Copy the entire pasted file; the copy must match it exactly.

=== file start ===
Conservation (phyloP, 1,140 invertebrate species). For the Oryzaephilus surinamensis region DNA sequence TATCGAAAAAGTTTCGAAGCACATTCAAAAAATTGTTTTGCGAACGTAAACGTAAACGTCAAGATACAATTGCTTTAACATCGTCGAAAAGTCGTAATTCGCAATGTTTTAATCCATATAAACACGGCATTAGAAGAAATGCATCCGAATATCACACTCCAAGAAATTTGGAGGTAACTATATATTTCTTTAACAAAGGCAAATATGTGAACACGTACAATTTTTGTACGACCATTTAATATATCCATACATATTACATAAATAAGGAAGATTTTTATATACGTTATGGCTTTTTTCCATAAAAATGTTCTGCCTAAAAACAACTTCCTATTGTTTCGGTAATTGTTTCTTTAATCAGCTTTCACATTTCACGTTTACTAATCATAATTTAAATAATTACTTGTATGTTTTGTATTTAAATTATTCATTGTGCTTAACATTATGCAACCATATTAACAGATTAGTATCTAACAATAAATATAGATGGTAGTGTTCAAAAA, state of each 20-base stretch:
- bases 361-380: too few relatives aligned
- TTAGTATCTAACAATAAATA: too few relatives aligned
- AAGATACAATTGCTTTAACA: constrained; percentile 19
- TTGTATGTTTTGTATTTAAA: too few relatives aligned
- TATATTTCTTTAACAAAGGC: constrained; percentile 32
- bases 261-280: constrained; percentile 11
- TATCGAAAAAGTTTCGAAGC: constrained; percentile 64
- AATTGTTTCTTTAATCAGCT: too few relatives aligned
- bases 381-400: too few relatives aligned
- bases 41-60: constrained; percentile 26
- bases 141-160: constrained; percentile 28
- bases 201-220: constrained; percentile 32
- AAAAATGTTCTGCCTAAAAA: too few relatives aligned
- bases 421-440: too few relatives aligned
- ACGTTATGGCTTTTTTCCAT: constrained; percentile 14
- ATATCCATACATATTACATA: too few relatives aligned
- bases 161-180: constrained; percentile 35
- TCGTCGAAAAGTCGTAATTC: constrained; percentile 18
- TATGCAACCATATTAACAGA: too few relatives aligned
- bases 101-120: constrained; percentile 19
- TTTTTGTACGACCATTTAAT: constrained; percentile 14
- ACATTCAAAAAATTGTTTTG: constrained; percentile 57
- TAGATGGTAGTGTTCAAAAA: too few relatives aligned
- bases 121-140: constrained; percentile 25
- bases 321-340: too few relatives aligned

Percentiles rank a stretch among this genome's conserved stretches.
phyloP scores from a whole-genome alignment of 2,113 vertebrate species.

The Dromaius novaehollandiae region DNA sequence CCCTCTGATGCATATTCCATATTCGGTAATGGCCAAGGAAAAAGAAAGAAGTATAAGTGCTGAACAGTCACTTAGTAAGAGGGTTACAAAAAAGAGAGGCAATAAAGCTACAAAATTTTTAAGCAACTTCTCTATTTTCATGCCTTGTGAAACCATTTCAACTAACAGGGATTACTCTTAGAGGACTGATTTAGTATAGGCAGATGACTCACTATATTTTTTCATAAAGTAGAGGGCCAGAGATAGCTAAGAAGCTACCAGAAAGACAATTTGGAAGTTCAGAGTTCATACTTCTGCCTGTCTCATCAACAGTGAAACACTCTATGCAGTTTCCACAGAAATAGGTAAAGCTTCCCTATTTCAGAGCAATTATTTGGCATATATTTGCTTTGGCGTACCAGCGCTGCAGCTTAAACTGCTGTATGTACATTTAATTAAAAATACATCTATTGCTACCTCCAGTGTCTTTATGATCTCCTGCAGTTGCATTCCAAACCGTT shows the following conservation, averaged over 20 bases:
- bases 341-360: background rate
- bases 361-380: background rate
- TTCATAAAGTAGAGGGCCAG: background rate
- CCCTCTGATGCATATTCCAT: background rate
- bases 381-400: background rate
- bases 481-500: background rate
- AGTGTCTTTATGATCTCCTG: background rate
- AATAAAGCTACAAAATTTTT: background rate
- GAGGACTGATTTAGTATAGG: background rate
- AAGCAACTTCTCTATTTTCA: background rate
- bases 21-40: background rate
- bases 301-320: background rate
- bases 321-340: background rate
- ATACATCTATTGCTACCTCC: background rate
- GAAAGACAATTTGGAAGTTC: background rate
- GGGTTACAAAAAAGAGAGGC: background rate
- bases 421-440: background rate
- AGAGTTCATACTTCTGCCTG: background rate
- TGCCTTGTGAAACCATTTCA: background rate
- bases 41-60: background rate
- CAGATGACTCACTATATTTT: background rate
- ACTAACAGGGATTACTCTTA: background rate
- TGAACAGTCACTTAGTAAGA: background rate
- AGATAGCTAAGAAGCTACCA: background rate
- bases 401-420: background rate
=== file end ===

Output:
Conservation (phyloP, 1,140 invertebrate species). For the Oryzaephilus surinamensis region DNA sequence TATCGAAAAAGTTTCGAAGCACATTCAAAAAATTGTTTTGCGAACGTAAACGTAAACGTCAAGATACAATTGCTTTAACATCGTCGAAAAGTCGTAATTCGCAATGTTTTAATCCATATAAACACGGCATTAGAAGAAATGCATCCGAATATCACACTCCAAGAAATTTGGAGGTAACTATATATTTCTTTAACAAAGGCAAATATGTGAACACGTACAATTTTTGTACGACCATTTAATATATCCATACATATTACATAAATAAGGAAGATTTTTATATACGTTATGGCTTTTTTCCATAAAAATGTTCTGCCTAAAAACAACTTCCTATTGTTTCGGTAATTGTTTCTTTAATCAGCTTTCACATTTCACGTTTACTAATCATAATTTAAATAATTACTTGTATGTTTTGTATTTAAATTATTCATTGTGCTTAACATTATGCAACCATATTAACAGATTAGTATCTAACAATAAATATAGATGGTAGTGTTCAAAAA, state of each 20-base stretch:
- bases 361-380: too few relatives aligned
- TTAGTATCTAACAATAAATA: too few relatives aligned
- AAGATACAATTGCTTTAACA: constrained; percentile 19
- TTGTATGTTTTGTATTTAAA: too few relatives aligned
- TATATTTCTTTAACAAAGGC: constrained; percentile 32
- bases 261-280: constrained; percentile 11
- TATCGAAAAAGTTTCGAAGC: constrained; percentile 64
- AATTGTTTCTTTAATCAGCT: too few relatives aligned
- bases 381-400: too few relatives aligned
- bases 41-60: constrained; percentile 26
- bases 141-160: constrained; percentile 28
- bases 201-220: constrained; percentile 32
- AAAAATGTTCTGCCTAAAAA: too few relatives aligned
- bases 421-440: too few relatives aligned
- ACGTTATGGCTTTTTTCCAT: constrained; percentile 14
- ATATCCATACATATTACATA: too few relatives aligned
- bases 161-180: constrained; percentile 35
- TCGTCGAAAAGTCGTAATTC: constrained; percentile 18
- TATGCAACCATATTAACAGA: too few relatives aligned
- bases 101-120: constrained; percentile 19
- TTTTTGTACGACCATTTAAT: constrained; percentile 14
- ACATTCAAAAAATTGTTTTG: constrained; percentile 57
- TAGATGGTAGTGTTCAAAAA: too few relatives aligned
- bases 121-140: constrained; percentile 25
- bases 321-340: too few relatives aligned

Percentiles rank a stretch among this genome's conserved stretches.
phyloP scores from a whole-genome alignment of 2,113 vertebrate species.

The Dromaius novaehollandiae region DNA sequence CCCTCTGATGCATATTCCATATTCGGTAATGGCCAAGGAAAAAGAAAGAAGTATAAGTGCTGAACAGTCACTTAGTAAGAGGGTTACAAAAAAGAGAGGCAATAAAGCTACAAAATTTTTAAGCAACTTCTCTATTTTCATGCCTTGTGAAACCATTTCAACTAACAGGGATTACTCTTAGAGGACTGATTTAGTATAGGCAGATGACTCACTATATTTTTTCATAAAGTAGAGGGCCAGAGATAGCTAAGAAGCTACCAGAAAGACAATTTGGAAGTTCAGAGTTCATACTTCTGCCTGTCTCATCAACAGTGAAACACTCTATGCAGTTTCCACAGAAATAGGTAAAGCTTCCCTATTTCAGAGCAATTATTTGGCATATATTTGCTTTGGCGTACCAGCGCTGCAGCTTAAACTGCTGTATGTACATTTAATTAAAAATACATCTATTGCTACCTCCAGTGTCTTTATGATCTCCTGCAGTTGCATTCCAAACCGTT shows the following conservation, averaged over 20 bases:
- bases 341-360: background rate
- bases 361-380: background rate
- TTCATAAAGTAGAGGGCCAG: background rate
- CCCTCTGATGCATATTCCAT: background rate
- bases 381-400: background rate
- bases 481-500: background rate
- AGTGTCTTTATGATCTCCTG: background rate
- AATAAAGCTACAAAATTTTT: background rate
- GAGGACTGATTTAGTATAGG: background rate
- AAGCAACTTCTCTATTTTCA: background rate
- bases 21-40: background rate
- bases 301-320: background rate
- bases 321-340: background rate
- ATACATCTATTGCTACCTCC: background rate
- GAAAGACAATTTGGAAGTTC: background rate
- GGGTTACAAAAAAGAGAGGC: background rate
- bases 421-440: background rate
- AGAGTTCATACTTCTGCCTG: background rate
- TGCCTTGTGAAACCATTTCA: background rate
- bases 41-60: background rate
- CAGATGACTCACTATATTTT: background rate
- ACTAACAGGGATTACTCTTA: background rate
- TGAACAGTCACTTAGTAAGA: background rate
- AGATAGCTAAGAAGCTACCA: background rate
- bases 401-420: background rate